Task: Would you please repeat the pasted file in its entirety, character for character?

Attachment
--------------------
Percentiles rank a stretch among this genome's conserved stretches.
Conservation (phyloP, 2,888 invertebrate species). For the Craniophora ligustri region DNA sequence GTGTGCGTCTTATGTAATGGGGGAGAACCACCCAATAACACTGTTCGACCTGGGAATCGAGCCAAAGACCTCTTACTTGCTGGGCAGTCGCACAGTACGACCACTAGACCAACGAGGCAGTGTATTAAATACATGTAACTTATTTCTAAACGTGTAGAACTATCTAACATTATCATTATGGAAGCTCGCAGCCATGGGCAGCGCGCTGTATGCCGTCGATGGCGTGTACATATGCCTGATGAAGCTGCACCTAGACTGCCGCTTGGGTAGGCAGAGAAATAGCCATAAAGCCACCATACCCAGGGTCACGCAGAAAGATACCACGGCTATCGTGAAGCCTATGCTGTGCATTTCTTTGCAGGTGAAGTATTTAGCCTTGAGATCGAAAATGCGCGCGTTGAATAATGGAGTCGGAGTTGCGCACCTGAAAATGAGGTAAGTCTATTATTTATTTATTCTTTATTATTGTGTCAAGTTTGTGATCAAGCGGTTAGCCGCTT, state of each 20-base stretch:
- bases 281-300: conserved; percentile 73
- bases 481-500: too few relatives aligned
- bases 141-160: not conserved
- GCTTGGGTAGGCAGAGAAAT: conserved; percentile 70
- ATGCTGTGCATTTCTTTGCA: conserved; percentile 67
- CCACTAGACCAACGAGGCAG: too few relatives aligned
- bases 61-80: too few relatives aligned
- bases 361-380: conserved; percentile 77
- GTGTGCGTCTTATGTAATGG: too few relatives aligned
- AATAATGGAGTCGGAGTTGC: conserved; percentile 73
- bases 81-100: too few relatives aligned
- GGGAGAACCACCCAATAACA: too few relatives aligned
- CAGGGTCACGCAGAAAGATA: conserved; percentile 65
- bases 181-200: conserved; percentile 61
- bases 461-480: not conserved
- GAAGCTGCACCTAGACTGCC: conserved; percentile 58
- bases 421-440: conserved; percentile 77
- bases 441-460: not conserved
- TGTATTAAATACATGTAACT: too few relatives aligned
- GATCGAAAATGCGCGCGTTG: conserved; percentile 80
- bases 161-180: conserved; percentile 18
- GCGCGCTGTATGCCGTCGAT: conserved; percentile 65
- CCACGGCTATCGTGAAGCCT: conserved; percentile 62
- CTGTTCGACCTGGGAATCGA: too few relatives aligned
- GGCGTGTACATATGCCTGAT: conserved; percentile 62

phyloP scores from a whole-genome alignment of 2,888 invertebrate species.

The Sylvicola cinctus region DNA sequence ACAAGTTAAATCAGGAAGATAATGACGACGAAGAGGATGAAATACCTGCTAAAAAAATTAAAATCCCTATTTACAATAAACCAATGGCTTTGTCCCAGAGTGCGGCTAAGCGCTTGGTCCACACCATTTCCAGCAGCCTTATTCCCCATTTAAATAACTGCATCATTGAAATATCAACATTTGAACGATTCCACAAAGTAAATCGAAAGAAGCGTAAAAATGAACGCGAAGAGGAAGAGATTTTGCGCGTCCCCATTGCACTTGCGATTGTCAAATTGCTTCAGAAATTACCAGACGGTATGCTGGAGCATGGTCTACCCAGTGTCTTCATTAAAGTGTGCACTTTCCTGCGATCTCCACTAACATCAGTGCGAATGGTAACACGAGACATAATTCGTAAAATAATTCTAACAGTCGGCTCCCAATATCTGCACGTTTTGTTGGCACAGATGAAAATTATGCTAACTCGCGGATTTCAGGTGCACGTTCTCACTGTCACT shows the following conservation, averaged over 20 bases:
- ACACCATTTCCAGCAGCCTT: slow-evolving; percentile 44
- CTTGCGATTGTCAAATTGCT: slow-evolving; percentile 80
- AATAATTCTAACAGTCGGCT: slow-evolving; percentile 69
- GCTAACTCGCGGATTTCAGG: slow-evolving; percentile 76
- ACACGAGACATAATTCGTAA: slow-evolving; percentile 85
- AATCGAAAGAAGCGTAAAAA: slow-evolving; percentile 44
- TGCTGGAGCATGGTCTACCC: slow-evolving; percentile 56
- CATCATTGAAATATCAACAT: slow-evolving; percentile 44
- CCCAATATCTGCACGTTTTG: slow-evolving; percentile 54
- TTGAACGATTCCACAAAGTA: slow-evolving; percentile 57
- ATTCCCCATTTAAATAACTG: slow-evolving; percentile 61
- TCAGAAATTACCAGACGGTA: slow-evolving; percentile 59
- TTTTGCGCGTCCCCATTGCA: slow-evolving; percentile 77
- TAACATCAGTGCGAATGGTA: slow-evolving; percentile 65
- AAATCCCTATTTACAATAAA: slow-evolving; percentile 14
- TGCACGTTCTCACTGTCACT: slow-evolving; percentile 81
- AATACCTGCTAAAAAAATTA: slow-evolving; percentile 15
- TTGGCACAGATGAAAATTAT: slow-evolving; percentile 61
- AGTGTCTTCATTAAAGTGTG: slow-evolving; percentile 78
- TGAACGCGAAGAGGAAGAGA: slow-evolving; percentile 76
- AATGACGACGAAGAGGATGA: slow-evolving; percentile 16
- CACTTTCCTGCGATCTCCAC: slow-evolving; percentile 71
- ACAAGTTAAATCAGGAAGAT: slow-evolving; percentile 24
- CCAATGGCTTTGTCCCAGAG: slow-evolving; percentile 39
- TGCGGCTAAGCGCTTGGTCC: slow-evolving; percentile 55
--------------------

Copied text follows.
Percentiles rank a stretch among this genome's conserved stretches.
Conservation (phyloP, 2,888 invertebrate species). For the Craniophora ligustri region DNA sequence GTGTGCGTCTTATGTAATGGGGGAGAACCACCCAATAACACTGTTCGACCTGGGAATCGAGCCAAAGACCTCTTACTTGCTGGGCAGTCGCACAGTACGACCACTAGACCAACGAGGCAGTGTATTAAATACATGTAACTTATTTCTAAACGTGTAGAACTATCTAACATTATCATTATGGAAGCTCGCAGCCATGGGCAGCGCGCTGTATGCCGTCGATGGCGTGTACATATGCCTGATGAAGCTGCACCTAGACTGCCGCTTGGGTAGGCAGAGAAATAGCCATAAAGCCACCATACCCAGGGTCACGCAGAAAGATACCACGGCTATCGTGAAGCCTATGCTGTGCATTTCTTTGCAGGTGAAGTATTTAGCCTTGAGATCGAAAATGCGCGCGTTGAATAATGGAGTCGGAGTTGCGCACCTGAAAATGAGGTAAGTCTATTATTTATTTATTCTTTATTATTGTGTCAAGTTTGTGATCAAGCGGTTAGCCGCTT, state of each 20-base stretch:
- bases 281-300: conserved; percentile 73
- bases 481-500: too few relatives aligned
- bases 141-160: not conserved
- GCTTGGGTAGGCAGAGAAAT: conserved; percentile 70
- ATGCTGTGCATTTCTTTGCA: conserved; percentile 67
- CCACTAGACCAACGAGGCAG: too few relatives aligned
- bases 61-80: too few relatives aligned
- bases 361-380: conserved; percentile 77
- GTGTGCGTCTTATGTAATGG: too few relatives aligned
- AATAATGGAGTCGGAGTTGC: conserved; percentile 73
- bases 81-100: too few relatives aligned
- GGGAGAACCACCCAATAACA: too few relatives aligned
- CAGGGTCACGCAGAAAGATA: conserved; percentile 65
- bases 181-200: conserved; percentile 61
- bases 461-480: not conserved
- GAAGCTGCACCTAGACTGCC: conserved; percentile 58
- bases 421-440: conserved; percentile 77
- bases 441-460: not conserved
- TGTATTAAATACATGTAACT: too few relatives aligned
- GATCGAAAATGCGCGCGTTG: conserved; percentile 80
- bases 161-180: conserved; percentile 18
- GCGCGCTGTATGCCGTCGAT: conserved; percentile 65
- CCACGGCTATCGTGAAGCCT: conserved; percentile 62
- CTGTTCGACCTGGGAATCGA: too few relatives aligned
- GGCGTGTACATATGCCTGAT: conserved; percentile 62

phyloP scores from a whole-genome alignment of 2,888 invertebrate species.

The Sylvicola cinctus region DNA sequence ACAAGTTAAATCAGGAAGATAATGACGACGAAGAGGATGAAATACCTGCTAAAAAAATTAAAATCCCTATTTACAATAAACCAATGGCTTTGTCCCAGAGTGCGGCTAAGCGCTTGGTCCACACCATTTCCAGCAGCCTTATTCCCCATTTAAATAACTGCATCATTGAAATATCAACATTTGAACGATTCCACAAAGTAAATCGAAAGAAGCGTAAAAATGAACGCGAAGAGGAAGAGATTTTGCGCGTCCCCATTGCACTTGCGATTGTCAAATTGCTTCAGAAATTACCAGACGGTATGCTGGAGCATGGTCTACCCAGTGTCTTCATTAAAGTGTGCACTTTCCTGCGATCTCCACTAACATCAGTGCGAATGGTAACACGAGACATAATTCGTAAAATAATTCTAACAGTCGGCTCCCAATATCTGCACGTTTTGTTGGCACAGATGAAAATTATGCTAACTCGCGGATTTCAGGTGCACGTTCTCACTGTCACT shows the following conservation, averaged over 20 bases:
- ACACCATTTCCAGCAGCCTT: slow-evolving; percentile 44
- CTTGCGATTGTCAAATTGCT: slow-evolving; percentile 80
- AATAATTCTAACAGTCGGCT: slow-evolving; percentile 69
- GCTAACTCGCGGATTTCAGG: slow-evolving; percentile 76
- ACACGAGACATAATTCGTAA: slow-evolving; percentile 85
- AATCGAAAGAAGCGTAAAAA: slow-evolving; percentile 44
- TGCTGGAGCATGGTCTACCC: slow-evolving; percentile 56
- CATCATTGAAATATCAACAT: slow-evolving; percentile 44
- CCCAATATCTGCACGTTTTG: slow-evolving; percentile 54
- TTGAACGATTCCACAAAGTA: slow-evolving; percentile 57
- ATTCCCCATTTAAATAACTG: slow-evolving; percentile 61
- TCAGAAATTACCAGACGGTA: slow-evolving; percentile 59
- TTTTGCGCGTCCCCATTGCA: slow-evolving; percentile 77
- TAACATCAGTGCGAATGGTA: slow-evolving; percentile 65
- AAATCCCTATTTACAATAAA: slow-evolving; percentile 14
- TGCACGTTCTCACTGTCACT: slow-evolving; percentile 81
- AATACCTGCTAAAAAAATTA: slow-evolving; percentile 15
- TTGGCACAGATGAAAATTAT: slow-evolving; percentile 61
- AGTGTCTTCATTAAAGTGTG: slow-evolving; percentile 78
- TGAACGCGAAGAGGAAGAGA: slow-evolving; percentile 76
- AATGACGACGAAGAGGATGA: slow-evolving; percentile 16
- CACTTTCCTGCGATCTCCAC: slow-evolving; percentile 71
- ACAAGTTAAATCAGGAAGAT: slow-evolving; percentile 24
- CCAATGGCTTTGTCCCAGAG: slow-evolving; percentile 39
- TGCGGCTAAGCGCTTGGTCC: slow-evolving; percentile 55